Prière d’envoyer une petite bio et un bref extrait ou description de votre table ronde, de votre suggestion de panel ou de votre contribution personnelle (250 mots maximum) à joao.velloso@uottawa.ca avant le 28 avril 2019.

Les contributions retenues seront présentées le vendredi 18 octobre et le matin du samedi 19 octobre 2019. La réunion du conseil d’administration aura lieu dans l’après-midi du samedi 19 octobre 2019.

Veuillez noter que les conférenciers doivent être membres de l’ACDS. L’inscription à la conférence est gratuite.

En espérant vous voir en grand nombre en octobre.

Dr. Joao Velloso, Comité organisateur et conseil d’administration de l’ACDS
Dr. Nicole O’Byrne, Présidente de l’ACDS
* * * * * * *
Dear Members,

This is a general call for participation in the CLSA’s annual mid-year meeting, which will take place at the Faculty of Law of the University Ottawa, Ottawa (ON), located on the ancestral unceded territory of the Algonquin Nation, on October 18-19, 2019.

The mid-year meeting is a relatively small, informal gathering when compared to the annual meetings, and is a great way to discuss ongoing projects, connect with CLSA members from across the country and get involved in the organization.

The broad theme for this year is “Law & Learning in an Era of Partnerships.”

In 1979, only two SSHRC research grants were awarded in law, leading to the creation of the Consultative Group on Research and Education in Law and to the publication of the Harry Arthurs’ Law & Learning report in 1983. Forty years after the dismal scenario of 1979, legal scholars today are major participants in one of SSHRC’s top funding programs (Partnership Grants), both as principal and co-investigators. This meeting will discuss the state of socio-legal research in the current context of such long term, interdisciplinary and collaborative projects.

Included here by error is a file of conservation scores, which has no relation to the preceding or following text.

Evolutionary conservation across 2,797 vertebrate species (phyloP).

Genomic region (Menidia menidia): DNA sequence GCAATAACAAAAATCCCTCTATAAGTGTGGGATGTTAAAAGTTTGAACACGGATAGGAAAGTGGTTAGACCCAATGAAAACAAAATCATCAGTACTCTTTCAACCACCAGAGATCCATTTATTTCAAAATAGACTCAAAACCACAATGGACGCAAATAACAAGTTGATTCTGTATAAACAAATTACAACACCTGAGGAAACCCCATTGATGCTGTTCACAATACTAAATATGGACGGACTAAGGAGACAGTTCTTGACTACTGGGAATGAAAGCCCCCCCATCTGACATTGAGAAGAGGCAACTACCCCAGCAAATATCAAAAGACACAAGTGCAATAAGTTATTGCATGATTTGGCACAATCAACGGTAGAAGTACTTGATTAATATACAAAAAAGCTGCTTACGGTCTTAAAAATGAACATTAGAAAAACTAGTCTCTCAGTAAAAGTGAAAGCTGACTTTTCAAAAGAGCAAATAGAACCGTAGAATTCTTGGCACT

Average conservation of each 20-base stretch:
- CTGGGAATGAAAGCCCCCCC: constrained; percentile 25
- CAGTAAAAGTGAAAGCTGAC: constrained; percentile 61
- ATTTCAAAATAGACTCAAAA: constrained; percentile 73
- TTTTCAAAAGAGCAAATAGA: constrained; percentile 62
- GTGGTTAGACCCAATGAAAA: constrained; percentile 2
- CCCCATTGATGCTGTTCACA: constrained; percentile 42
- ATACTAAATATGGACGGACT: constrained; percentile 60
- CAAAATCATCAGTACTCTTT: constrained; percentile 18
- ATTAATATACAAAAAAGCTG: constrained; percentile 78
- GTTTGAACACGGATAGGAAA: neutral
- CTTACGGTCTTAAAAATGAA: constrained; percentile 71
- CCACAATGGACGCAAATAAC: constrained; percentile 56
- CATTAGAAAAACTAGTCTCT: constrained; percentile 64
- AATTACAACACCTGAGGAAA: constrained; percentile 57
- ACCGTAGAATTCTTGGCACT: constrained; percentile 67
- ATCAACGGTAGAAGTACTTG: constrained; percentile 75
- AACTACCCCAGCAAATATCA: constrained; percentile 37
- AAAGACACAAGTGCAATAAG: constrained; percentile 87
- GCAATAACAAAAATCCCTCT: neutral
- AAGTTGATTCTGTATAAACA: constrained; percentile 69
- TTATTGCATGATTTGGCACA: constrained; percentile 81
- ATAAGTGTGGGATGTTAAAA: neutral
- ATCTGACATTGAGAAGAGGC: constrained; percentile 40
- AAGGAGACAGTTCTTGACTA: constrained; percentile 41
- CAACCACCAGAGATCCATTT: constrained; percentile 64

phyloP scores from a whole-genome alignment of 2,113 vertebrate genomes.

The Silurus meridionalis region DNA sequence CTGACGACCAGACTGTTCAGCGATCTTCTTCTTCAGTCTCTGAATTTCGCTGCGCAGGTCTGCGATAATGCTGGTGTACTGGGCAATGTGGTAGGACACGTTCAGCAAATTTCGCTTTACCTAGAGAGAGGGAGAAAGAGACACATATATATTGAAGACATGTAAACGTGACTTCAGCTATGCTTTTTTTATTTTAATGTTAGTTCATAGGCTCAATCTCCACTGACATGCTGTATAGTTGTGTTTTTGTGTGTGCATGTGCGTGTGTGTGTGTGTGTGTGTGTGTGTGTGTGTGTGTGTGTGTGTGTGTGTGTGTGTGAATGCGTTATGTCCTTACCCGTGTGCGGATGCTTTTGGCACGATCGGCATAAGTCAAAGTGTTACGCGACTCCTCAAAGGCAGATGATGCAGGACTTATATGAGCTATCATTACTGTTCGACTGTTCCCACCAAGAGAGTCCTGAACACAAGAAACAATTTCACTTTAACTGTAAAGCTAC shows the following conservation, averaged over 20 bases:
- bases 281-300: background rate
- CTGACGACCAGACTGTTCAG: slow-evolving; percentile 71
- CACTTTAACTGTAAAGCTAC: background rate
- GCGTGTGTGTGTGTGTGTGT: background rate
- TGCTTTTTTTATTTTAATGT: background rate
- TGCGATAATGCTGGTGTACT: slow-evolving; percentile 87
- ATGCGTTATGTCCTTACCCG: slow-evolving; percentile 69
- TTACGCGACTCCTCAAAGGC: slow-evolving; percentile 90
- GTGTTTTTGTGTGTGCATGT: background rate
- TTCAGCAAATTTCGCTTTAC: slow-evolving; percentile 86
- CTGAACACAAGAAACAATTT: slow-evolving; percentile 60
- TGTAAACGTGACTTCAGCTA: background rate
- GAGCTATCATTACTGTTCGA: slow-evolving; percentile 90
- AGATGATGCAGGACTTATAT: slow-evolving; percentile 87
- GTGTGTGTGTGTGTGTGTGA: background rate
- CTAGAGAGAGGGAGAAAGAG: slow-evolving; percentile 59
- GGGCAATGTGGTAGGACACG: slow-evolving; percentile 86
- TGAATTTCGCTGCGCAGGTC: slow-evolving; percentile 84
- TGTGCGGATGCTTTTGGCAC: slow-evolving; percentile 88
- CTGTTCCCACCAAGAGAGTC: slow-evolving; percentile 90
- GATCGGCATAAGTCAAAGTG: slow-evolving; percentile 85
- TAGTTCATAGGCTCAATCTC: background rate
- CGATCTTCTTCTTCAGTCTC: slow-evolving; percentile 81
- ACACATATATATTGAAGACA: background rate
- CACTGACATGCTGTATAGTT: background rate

Members are encouraged to organize roundtable discussions or panels around themes within socio-legal scholarship, including “Law and Partnership Projects”, “Law and Interdisciplinarity,” “Indigenous Legal Perspectives,” “Law and Community Engagement,” or any other topics that broadly fall in the area of socio-legal studies and methodologies. Individual submissions for paper presentations are also welcome.

Please send a brief abstract or description of your roundtable, panel or individual paper (up to 250 words) and a short bio to joao.velloso@uottawa.caby April 28, 2019.

All accepted presentations will be given on Friday, October 18 and the morning of Saturday, October 19, 2019. The board meeting will take place in the afternoon of Saturday, October 19, 2019.

Note that all presenters must be members of the CLSA at the time of the conference. Registration for the conference is free.

We hope to see you in Ottawa in October.

Dr. Joao Velloso, Local Organizing Committee and CLSA Board Member
Dr. Nicole O’Byrne, President of the CLSA